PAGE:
Dispatch from OIPE to Corps – U-P-R-D Application.
which prompted me to ask “what does ‘UPRD’ mean?”
It turns out that “UPRD” means “utility, plant, reissue and design”. It is an adjectival initialism (not an acronym) which the USPTO uses to modify two nouns — “examiner” and “application”. So for example the USPTO uses the phrase “UPRD examiner” as a way of distinguishing from other kinds of examiners such as Supervisory Patent Examiners (SPEs) or Quality Assurance Specialists (QASs). The USPTO uses the phrase “UPRD application” as a way of distinguish from … what? Trademark applications, I guess, or applications to sit for the patent bar exam.
But what strikes me is that this text phrase for the Transaction History must have been in USPTO’s computers for a very long time, and it must simply be that for a very long time I never noticed this particular phrase. The way that you can see this is that in the same phrase is another initialism “OIPE”. This stands for “Office of Initial Patent Examination” which is an office that ceased to exist in about 2015. That office got absorbed in about 2015 into what is now known as the Office of Patent Application Processing (“OPAP”) which, I will admit, might count as an acronym. So that text string in TH has been around since at least as long ago as 2015. And indeed if you click around on the USPTO web site you can see the initialism UPRD used at least as long ago as 2009.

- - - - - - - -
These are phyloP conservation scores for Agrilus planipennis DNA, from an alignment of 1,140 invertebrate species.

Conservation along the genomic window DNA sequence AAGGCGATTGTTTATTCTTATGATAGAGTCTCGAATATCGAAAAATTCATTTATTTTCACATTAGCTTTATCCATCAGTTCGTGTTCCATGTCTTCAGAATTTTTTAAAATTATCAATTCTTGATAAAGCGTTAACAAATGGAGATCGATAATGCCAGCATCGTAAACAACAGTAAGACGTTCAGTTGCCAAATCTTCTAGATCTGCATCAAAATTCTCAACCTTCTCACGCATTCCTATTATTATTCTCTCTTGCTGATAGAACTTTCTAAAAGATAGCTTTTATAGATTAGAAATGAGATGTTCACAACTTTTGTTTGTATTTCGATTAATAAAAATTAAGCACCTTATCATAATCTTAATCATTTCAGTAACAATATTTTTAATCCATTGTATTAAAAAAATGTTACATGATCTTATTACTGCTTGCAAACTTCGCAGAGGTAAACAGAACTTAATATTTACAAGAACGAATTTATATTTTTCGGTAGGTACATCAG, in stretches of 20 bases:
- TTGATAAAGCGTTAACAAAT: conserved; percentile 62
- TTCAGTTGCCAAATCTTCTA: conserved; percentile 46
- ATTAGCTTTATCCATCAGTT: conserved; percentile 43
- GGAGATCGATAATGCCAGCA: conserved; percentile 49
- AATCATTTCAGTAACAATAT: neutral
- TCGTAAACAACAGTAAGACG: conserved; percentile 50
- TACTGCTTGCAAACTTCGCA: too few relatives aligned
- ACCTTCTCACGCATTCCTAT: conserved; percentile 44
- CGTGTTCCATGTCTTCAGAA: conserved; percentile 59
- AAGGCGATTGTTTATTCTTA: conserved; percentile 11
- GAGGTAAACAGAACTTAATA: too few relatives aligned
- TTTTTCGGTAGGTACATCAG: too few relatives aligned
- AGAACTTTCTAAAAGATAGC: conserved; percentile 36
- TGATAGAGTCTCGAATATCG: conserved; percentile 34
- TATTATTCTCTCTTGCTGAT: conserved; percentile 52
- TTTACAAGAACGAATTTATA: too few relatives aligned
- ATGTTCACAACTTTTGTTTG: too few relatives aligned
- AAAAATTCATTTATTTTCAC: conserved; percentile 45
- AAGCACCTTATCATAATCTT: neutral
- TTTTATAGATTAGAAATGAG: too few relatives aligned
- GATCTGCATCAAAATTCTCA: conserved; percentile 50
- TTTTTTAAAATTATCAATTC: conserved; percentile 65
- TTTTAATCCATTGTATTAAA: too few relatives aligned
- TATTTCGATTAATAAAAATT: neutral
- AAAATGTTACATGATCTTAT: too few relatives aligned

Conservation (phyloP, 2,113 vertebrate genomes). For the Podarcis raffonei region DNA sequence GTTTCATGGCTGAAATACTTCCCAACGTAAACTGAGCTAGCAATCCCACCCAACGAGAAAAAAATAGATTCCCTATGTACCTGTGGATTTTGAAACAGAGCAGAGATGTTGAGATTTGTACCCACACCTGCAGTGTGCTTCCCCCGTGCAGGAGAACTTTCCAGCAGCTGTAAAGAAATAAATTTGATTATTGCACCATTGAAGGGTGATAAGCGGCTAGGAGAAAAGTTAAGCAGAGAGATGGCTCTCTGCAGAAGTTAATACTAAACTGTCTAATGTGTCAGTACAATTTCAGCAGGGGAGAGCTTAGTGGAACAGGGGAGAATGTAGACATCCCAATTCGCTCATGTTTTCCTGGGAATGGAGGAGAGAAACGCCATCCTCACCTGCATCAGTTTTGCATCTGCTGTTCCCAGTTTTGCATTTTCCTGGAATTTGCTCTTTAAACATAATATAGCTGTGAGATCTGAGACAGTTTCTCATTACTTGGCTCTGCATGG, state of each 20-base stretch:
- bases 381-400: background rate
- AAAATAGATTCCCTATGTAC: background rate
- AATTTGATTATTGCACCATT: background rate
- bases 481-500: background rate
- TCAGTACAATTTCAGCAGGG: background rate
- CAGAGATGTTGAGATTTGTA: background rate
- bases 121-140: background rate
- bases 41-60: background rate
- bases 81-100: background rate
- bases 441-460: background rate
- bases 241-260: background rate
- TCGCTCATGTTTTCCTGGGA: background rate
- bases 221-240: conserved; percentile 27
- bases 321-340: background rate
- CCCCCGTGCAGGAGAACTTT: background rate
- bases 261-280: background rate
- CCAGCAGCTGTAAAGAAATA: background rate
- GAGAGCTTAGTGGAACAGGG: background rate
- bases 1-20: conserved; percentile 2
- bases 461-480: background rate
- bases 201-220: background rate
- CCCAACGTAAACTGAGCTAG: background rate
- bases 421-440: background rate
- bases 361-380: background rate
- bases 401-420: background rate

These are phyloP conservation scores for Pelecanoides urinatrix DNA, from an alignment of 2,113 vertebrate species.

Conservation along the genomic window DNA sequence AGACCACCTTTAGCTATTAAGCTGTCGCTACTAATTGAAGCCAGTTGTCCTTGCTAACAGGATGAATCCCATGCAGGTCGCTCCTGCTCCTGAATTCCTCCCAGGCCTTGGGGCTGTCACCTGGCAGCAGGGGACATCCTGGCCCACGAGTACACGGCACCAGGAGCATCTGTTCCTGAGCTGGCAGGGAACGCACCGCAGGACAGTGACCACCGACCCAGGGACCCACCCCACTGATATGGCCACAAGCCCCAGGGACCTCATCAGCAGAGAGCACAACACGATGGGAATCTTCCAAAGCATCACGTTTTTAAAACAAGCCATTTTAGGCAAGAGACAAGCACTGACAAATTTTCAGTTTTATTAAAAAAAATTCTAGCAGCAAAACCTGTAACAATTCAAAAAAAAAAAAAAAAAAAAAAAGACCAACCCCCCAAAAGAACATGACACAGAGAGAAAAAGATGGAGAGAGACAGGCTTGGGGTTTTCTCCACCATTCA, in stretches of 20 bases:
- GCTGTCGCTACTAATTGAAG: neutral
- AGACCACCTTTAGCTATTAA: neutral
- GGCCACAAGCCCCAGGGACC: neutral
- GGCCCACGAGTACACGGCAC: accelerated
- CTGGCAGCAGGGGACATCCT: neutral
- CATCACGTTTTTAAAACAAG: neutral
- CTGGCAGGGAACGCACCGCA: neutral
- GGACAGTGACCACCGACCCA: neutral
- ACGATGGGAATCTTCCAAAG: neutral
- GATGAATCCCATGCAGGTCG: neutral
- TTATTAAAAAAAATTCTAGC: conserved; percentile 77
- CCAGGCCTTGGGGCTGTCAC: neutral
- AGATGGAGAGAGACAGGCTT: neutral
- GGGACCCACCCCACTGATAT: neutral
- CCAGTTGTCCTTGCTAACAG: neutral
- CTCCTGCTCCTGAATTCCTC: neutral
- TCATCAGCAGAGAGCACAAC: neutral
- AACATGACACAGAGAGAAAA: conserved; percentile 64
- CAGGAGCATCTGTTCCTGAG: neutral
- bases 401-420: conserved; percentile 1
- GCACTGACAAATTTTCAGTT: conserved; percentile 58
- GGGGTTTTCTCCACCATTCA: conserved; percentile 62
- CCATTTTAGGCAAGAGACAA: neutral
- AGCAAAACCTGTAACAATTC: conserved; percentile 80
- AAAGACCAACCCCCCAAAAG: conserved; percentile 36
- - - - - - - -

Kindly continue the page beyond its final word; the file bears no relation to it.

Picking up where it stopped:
I clicked around to look at other pending cases in my firm’s patent docket and lots of them do not contain this item of transaction history. In particular I found quite a few utility cases in my docket that did not contain this entry “Dispatch from OIPE to Corps – U-P-R-D Application.” And I found quite a few design cases in my docket that did not contain this entry “Dispatch from OIPE to Corps – U-P-R-D Application.” So now I am puzzled how the USPTO decides which UPRD cases are deserving of this TH entry and which are not.